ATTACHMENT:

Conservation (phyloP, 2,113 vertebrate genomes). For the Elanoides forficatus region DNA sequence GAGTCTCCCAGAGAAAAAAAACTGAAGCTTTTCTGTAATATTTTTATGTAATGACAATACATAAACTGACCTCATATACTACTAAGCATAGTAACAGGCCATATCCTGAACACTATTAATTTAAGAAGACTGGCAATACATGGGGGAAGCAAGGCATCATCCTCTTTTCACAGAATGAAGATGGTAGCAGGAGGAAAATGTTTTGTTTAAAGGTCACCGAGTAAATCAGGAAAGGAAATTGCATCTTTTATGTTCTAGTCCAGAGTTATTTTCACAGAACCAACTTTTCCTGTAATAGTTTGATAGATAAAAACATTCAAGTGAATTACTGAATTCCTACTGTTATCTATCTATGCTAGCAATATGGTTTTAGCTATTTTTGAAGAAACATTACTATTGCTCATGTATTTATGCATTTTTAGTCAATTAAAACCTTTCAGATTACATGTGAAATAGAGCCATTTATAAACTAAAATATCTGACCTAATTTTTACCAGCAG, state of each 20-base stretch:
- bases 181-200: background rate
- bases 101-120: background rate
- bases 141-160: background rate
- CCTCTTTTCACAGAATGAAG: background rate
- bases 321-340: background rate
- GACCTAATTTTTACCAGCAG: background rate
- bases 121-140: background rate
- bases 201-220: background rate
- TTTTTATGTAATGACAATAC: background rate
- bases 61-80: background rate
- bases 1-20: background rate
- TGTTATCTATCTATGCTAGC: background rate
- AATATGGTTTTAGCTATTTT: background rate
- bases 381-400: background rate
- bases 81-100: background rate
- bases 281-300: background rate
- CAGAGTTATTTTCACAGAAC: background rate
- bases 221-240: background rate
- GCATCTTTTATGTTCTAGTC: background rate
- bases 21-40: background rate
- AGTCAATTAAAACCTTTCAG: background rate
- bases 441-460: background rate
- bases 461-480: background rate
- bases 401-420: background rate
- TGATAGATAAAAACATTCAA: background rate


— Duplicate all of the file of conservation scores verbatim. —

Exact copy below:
Conservation (phyloP, 2,113 vertebrate genomes). For the Elanoides forficatus region DNA sequence GAGTCTCCCAGAGAAAAAAAACTGAAGCTTTTCTGTAATATTTTTATGTAATGACAATACATAAACTGACCTCATATACTACTAAGCATAGTAACAGGCCATATCCTGAACACTATTAATTTAAGAAGACTGGCAATACATGGGGGAAGCAAGGCATCATCCTCTTTTCACAGAATGAAGATGGTAGCAGGAGGAAAATGTTTTGTTTAAAGGTCACCGAGTAAATCAGGAAAGGAAATTGCATCTTTTATGTTCTAGTCCAGAGTTATTTTCACAGAACCAACTTTTCCTGTAATAGTTTGATAGATAAAAACATTCAAGTGAATTACTGAATTCCTACTGTTATCTATCTATGCTAGCAATATGGTTTTAGCTATTTTTGAAGAAACATTACTATTGCTCATGTATTTATGCATTTTTAGTCAATTAAAACCTTTCAGATTACATGTGAAATAGAGCCATTTATAAACTAAAATATCTGACCTAATTTTTACCAGCAG, state of each 20-base stretch:
- bases 181-200: background rate
- bases 101-120: background rate
- bases 141-160: background rate
- CCTCTTTTCACAGAATGAAG: background rate
- bases 321-340: background rate
- GACCTAATTTTTACCAGCAG: background rate
- bases 121-140: background rate
- bases 201-220: background rate
- TTTTTATGTAATGACAATAC: background rate
- bases 61-80: background rate
- bases 1-20: background rate
- TGTTATCTATCTATGCTAGC: background rate
- AATATGGTTTTAGCTATTTT: background rate
- bases 381-400: background rate
- bases 81-100: background rate
- bases 281-300: background rate
- CAGAGTTATTTTCACAGAAC: background rate
- bases 221-240: background rate
- GCATCTTTTATGTTCTAGTC: background rate
- bases 21-40: background rate
- AGTCAATTAAAACCTTTCAG: background rate
- bases 441-460: background rate
- bases 461-480: background rate
- bases 401-420: background rate
- TGATAGATAAAAACATTCAA: background rate